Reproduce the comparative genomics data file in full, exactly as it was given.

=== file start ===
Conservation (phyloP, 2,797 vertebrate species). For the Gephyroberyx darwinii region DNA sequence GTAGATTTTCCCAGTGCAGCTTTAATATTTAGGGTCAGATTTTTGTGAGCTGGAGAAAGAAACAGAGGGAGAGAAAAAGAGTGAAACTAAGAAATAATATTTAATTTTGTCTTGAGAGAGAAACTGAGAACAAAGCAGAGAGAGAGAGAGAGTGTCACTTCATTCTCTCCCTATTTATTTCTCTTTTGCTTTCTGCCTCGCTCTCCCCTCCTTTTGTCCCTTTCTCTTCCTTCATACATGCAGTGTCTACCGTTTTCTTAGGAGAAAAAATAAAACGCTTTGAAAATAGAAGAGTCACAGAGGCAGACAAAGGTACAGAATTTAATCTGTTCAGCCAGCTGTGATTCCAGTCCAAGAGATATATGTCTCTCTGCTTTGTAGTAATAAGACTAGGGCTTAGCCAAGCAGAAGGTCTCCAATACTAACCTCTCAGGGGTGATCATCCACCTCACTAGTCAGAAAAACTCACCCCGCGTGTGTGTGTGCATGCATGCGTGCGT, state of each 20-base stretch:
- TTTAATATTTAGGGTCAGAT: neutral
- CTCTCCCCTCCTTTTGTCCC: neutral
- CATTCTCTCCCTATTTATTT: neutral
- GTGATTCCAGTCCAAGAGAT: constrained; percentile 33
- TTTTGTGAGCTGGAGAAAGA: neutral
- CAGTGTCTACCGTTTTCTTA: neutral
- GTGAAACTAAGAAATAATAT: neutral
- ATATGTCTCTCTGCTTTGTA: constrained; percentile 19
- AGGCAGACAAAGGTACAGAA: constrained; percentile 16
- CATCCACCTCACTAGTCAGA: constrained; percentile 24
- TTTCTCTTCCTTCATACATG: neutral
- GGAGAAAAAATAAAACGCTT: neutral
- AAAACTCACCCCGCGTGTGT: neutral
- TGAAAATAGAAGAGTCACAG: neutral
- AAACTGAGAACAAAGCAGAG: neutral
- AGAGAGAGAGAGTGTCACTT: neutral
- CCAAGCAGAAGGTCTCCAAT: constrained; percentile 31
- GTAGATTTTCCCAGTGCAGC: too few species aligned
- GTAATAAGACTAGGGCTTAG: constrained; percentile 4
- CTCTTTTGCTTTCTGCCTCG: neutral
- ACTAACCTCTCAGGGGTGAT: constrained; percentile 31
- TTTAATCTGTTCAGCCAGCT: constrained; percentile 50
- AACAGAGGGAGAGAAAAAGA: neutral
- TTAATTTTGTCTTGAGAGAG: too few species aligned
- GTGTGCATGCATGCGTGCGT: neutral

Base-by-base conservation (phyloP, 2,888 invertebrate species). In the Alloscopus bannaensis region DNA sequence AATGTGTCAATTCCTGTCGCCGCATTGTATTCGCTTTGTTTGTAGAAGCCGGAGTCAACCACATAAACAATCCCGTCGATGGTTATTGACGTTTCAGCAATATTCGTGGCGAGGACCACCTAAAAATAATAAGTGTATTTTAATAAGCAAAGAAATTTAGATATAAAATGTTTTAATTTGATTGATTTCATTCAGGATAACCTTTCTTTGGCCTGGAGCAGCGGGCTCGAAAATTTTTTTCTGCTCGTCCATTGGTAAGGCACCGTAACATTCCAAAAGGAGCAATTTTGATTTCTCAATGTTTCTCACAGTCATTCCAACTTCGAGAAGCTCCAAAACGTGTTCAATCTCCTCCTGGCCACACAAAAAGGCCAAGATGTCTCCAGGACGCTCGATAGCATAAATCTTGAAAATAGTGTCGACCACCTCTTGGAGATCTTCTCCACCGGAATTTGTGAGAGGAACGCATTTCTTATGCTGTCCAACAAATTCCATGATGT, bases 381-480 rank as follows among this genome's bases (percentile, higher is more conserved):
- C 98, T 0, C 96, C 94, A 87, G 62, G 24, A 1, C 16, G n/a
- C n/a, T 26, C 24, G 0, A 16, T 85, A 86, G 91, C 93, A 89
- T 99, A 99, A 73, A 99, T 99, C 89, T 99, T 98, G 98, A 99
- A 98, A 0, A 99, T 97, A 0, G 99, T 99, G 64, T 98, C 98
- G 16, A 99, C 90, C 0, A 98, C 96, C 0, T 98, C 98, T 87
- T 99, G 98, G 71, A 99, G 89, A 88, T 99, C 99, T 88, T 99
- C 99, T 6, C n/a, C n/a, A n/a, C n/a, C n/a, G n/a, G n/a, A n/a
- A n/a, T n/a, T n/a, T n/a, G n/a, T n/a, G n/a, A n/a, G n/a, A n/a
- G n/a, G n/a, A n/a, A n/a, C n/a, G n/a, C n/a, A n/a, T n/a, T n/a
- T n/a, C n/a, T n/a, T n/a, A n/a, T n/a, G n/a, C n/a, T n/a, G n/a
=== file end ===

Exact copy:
Conservation (phyloP, 2,797 vertebrate species). For the Gephyroberyx darwinii region DNA sequence GTAGATTTTCCCAGTGCAGCTTTAATATTTAGGGTCAGATTTTTGTGAGCTGGAGAAAGAAACAGAGGGAGAGAAAAAGAGTGAAACTAAGAAATAATATTTAATTTTGTCTTGAGAGAGAAACTGAGAACAAAGCAGAGAGAGAGAGAGAGTGTCACTTCATTCTCTCCCTATTTATTTCTCTTTTGCTTTCTGCCTCGCTCTCCCCTCCTTTTGTCCCTTTCTCTTCCTTCATACATGCAGTGTCTACCGTTTTCTTAGGAGAAAAAATAAAACGCTTTGAAAATAGAAGAGTCACAGAGGCAGACAAAGGTACAGAATTTAATCTGTTCAGCCAGCTGTGATTCCAGTCCAAGAGATATATGTCTCTCTGCTTTGTAGTAATAAGACTAGGGCTTAGCCAAGCAGAAGGTCTCCAATACTAACCTCTCAGGGGTGATCATCCACCTCACTAGTCAGAAAAACTCACCCCGCGTGTGTGTGTGCATGCATGCGTGCGT, state of each 20-base stretch:
- TTTAATATTTAGGGTCAGAT: neutral
- CTCTCCCCTCCTTTTGTCCC: neutral
- CATTCTCTCCCTATTTATTT: neutral
- GTGATTCCAGTCCAAGAGAT: constrained; percentile 33
- TTTTGTGAGCTGGAGAAAGA: neutral
- CAGTGTCTACCGTTTTCTTA: neutral
- GTGAAACTAAGAAATAATAT: neutral
- ATATGTCTCTCTGCTTTGTA: constrained; percentile 19
- AGGCAGACAAAGGTACAGAA: constrained; percentile 16
- CATCCACCTCACTAGTCAGA: constrained; percentile 24
- TTTCTCTTCCTTCATACATG: neutral
- GGAGAAAAAATAAAACGCTT: neutral
- AAAACTCACCCCGCGTGTGT: neutral
- TGAAAATAGAAGAGTCACAG: neutral
- AAACTGAGAACAAAGCAGAG: neutral
- AGAGAGAGAGAGTGTCACTT: neutral
- CCAAGCAGAAGGTCTCCAAT: constrained; percentile 31
- GTAGATTTTCCCAGTGCAGC: too few species aligned
- GTAATAAGACTAGGGCTTAG: constrained; percentile 4
- CTCTTTTGCTTTCTGCCTCG: neutral
- ACTAACCTCTCAGGGGTGAT: constrained; percentile 31
- TTTAATCTGTTCAGCCAGCT: constrained; percentile 50
- AACAGAGGGAGAGAAAAAGA: neutral
- TTAATTTTGTCTTGAGAGAG: too few species aligned
- GTGTGCATGCATGCGTGCGT: neutral

Base-by-base conservation (phyloP, 2,888 invertebrate species). In the Alloscopus bannaensis region DNA sequence AATGTGTCAATTCCTGTCGCCGCATTGTATTCGCTTTGTTTGTAGAAGCCGGAGTCAACCACATAAACAATCCCGTCGATGGTTATTGACGTTTCAGCAATATTCGTGGCGAGGACCACCTAAAAATAATAAGTGTATTTTAATAAGCAAAGAAATTTAGATATAAAATGTTTTAATTTGATTGATTTCATTCAGGATAACCTTTCTTTGGCCTGGAGCAGCGGGCTCGAAAATTTTTTTCTGCTCGTCCATTGGTAAGGCACCGTAACATTCCAAAAGGAGCAATTTTGATTTCTCAATGTTTCTCACAGTCATTCCAACTTCGAGAAGCTCCAAAACGTGTTCAATCTCCTCCTGGCCACACAAAAAGGCCAAGATGTCTCCAGGACGCTCGATAGCATAAATCTTGAAAATAGTGTCGACCACCTCTTGGAGATCTTCTCCACCGGAATTTGTGAGAGGAACGCATTTCTTATGCTGTCCAACAAATTCCATGATGT, bases 381-480 rank as follows among this genome's bases (percentile, higher is more conserved):
- C 98, T 0, C 96, C 94, A 87, G 62, G 24, A 1, C 16, G n/a
- C n/a, T 26, C 24, G 0, A 16, T 85, A 86, G 91, C 93, A 89
- T 99, A 99, A 73, A 99, T 99, C 89, T 99, T 98, G 98, A 99
- A 98, A 0, A 99, T 97, A 0, G 99, T 99, G 64, T 98, C 98
- G 16, A 99, C 90, C 0, A 98, C 96, C 0, T 98, C 98, T 87
- T 99, G 98, G 71, A 99, G 89, A 88, T 99, C 99, T 88, T 99
- C 99, T 6, C n/a, C n/a, A n/a, C n/a, C n/a, G n/a, G n/a, A n/a
- A n/a, T n/a, T n/a, T n/a, G n/a, T n/a, G n/a, A n/a, G n/a, A n/a
- G n/a, G n/a, A n/a, A n/a, C n/a, G n/a, C n/a, A n/a, T n/a, T n/a
- T n/a, C n/a, T n/a, T n/a, A n/a, T n/a, G n/a, C n/a, T n/a, G n/a